The entire state of Jammu and Kashmir is an integral part of India. Pakistan is in illegal and forcible occupation of a part of the Indian state through aggression,” the ministry of external affairs (MEA) said.
In its 49-page report, the UN’s Office of the High Commissioner for Human Rights focused on both Jammu and Kashmir (consisting of the Kashmir Valley, the Jammu and Ladakh regions) and Pakistan-Administered Kashmir (Azad Jammu and Kashmir, and Gilgit-Baltistan).
The MEA took objected to the use of terms like ‘Azad Jammu and Kashmir, and Gilgit-Baltistan’ by the UN for PoK and said, “The incorrect description of Indian territory in the report is mischievous, misleading and unacceptable.
There are no entities such as ‘Azad Jammu and Kashmir’ and ‘Gilgit-Baltistan. We are deeply concerned that individual prejudices are being allowed to undermine the credibility of a UN institution,” the ministry said.
The UN also asked Pakistan to end its “misuse” of anti-terror legislation to persecute peaceful activists and quash dissent. “Impunity for human rights violations and lack of access to justice are key human rights challenges in the Indian state of Jammu and Kashmir,” the report said.
It said special laws, which are in force in the state, such as the Armed Forces (Jammu and Kashmir) Special Powers Act, 1990 (AFSPA) and the Jammu and Kashmir Public Safety Act, 1978 (PSA), have created structures that obstruct the normal course of law, impede accountability and jeopardise the right to remedy for victims of human rights violations.
“Impunity for enforced or involuntary disappearances in Kashmir continues as there has been little movement towards credibly investigating complaints including into alleged sites of mass graves in the Kashmir Valley and Jammu region,” it said.
The report has given a detailed account of protests and incidents of alleged excesses by the security forces since 2016.
The UN body said that based on the findings in its report, a commission of inquiry should be established to conduct a comprehensive independent international investigation into the allegations mentioned.
It also asked India to set up an “independent, impartial and credible investigations to probe all civilian killings which have occurred since July 2016 and incidents of excessive use of force by security forces including serious injuries caused by the use of the pellet-firing shotguns”.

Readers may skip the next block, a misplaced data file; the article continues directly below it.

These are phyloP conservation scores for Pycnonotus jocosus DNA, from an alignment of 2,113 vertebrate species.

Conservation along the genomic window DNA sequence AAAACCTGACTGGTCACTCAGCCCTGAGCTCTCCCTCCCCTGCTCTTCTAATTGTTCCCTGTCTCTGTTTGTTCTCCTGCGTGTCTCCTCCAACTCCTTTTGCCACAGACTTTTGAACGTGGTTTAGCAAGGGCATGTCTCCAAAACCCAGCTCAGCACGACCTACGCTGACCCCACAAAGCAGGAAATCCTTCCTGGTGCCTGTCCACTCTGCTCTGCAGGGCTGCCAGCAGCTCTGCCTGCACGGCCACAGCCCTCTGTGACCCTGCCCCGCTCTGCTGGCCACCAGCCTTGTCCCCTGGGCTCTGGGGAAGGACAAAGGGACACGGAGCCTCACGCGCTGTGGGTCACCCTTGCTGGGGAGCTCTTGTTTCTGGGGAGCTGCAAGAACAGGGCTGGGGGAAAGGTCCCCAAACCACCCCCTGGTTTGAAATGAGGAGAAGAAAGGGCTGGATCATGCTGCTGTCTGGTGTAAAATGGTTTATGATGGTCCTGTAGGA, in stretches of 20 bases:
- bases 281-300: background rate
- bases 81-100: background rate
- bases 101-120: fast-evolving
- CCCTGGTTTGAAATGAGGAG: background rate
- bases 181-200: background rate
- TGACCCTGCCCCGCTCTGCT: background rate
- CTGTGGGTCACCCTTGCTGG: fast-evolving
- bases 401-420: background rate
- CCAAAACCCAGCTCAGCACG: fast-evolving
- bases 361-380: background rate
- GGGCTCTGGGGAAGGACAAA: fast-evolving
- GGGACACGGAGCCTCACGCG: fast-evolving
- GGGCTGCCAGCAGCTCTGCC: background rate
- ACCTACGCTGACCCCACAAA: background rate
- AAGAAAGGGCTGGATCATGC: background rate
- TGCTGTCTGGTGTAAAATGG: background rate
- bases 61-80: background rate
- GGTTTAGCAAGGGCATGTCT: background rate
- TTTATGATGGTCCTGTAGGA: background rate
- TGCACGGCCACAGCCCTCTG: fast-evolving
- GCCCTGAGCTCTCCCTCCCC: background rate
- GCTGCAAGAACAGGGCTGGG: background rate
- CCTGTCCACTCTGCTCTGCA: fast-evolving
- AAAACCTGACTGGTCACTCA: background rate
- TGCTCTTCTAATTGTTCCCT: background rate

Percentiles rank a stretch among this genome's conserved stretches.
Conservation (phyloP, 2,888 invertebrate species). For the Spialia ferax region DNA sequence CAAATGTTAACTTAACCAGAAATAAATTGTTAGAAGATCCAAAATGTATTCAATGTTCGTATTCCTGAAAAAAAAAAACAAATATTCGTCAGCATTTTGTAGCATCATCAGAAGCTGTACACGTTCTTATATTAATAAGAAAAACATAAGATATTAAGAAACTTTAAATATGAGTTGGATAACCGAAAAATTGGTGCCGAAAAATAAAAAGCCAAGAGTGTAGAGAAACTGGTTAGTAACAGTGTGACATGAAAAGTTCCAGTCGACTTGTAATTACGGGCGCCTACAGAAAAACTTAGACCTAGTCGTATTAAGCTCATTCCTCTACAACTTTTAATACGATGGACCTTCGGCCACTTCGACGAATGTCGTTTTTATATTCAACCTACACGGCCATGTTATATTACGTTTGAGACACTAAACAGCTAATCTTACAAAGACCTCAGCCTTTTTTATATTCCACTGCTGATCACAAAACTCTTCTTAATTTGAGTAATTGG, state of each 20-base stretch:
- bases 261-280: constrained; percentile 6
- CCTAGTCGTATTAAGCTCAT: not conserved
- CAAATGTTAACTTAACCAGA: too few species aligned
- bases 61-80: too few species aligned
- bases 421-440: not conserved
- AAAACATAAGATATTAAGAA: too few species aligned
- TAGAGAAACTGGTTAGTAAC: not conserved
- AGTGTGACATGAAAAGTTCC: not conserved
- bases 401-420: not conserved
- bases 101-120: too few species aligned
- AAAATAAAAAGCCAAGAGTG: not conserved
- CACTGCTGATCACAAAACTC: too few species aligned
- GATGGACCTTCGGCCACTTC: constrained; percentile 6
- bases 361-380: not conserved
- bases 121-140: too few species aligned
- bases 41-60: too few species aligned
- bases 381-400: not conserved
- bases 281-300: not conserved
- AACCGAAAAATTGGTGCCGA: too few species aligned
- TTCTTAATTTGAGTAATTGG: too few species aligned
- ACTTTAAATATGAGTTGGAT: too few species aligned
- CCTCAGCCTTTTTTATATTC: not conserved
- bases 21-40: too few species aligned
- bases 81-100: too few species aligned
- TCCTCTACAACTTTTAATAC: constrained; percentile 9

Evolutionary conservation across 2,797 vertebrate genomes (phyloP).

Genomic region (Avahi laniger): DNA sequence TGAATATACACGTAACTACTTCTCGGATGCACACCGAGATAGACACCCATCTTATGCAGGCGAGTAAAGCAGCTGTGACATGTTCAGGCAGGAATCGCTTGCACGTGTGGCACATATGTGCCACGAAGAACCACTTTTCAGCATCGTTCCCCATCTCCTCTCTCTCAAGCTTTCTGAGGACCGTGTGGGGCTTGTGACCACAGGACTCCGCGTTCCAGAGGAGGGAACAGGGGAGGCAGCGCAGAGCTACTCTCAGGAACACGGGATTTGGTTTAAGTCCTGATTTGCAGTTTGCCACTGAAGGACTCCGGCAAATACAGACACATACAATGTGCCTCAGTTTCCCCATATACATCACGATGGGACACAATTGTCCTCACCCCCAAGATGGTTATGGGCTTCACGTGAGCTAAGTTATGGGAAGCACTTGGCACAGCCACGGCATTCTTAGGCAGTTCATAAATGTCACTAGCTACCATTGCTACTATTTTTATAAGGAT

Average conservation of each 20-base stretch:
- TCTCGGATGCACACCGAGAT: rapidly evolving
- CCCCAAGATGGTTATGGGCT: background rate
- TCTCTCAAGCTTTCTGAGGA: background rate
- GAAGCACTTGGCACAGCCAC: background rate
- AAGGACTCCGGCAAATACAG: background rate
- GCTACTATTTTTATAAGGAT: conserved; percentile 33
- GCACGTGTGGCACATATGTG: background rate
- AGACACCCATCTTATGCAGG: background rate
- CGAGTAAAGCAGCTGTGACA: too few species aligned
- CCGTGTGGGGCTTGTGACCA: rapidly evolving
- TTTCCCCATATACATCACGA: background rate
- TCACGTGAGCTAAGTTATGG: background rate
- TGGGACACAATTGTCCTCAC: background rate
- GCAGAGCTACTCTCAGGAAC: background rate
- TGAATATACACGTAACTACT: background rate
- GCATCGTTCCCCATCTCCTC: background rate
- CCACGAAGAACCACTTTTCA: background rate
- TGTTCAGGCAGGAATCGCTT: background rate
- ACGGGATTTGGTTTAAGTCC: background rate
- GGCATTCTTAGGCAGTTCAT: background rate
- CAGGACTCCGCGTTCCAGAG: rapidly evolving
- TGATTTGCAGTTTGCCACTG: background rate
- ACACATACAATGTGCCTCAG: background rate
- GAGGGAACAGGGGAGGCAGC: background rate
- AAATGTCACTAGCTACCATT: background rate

The UN body asked Pakistan to fully respect international human rights law obligations in Pakistan-Administered Kashmir.
It also asked Islamabad to end the misuse of anti-terror legislation to persecute those engaging in peaceful political and civil activities and expressions of dissent, and amend the anti-terrorism act to bring it in line with international human rights standards.
The External Affairs Ministry called the report a selective compilation of largely unverified information and that it is “overtly prejudiced” and seeks to build a false narrative.
The ministry said that terrorism was the most “egregious violation” of human rights and yet the authors of the report have conveniently ignored the pattern of cross-border terrorism emanating from Pakistan and territories under its illegal control.
“Cross-border terror and incitement is aimed at suppressing the will of the people of Jammu and Kashmir, disrupting its political and social fabric and undermining India’s integrity,” it said.
The MEA said it was disturbing that those behind the report have chosen to describe internationally designated and UN-proscribed terrorist entities as “armed groups” and terrorists as “leaders”.
“This undermines the UN-led consensus on zero tolerance to terrorism.
The motivated report deliberately ignores that fundamental rights and freedoms guaranteed under the Constitution to every Indian citizen, including in the state of Jammu and Kashmir, are protected also by an independent judiciary, human rights commissions, free and vibrant media and an active civil society,” it said.
The MEA said that India’s protest and views in the matter have been conveyed unequivocally to the Office of the High Commissioner for Human Rights.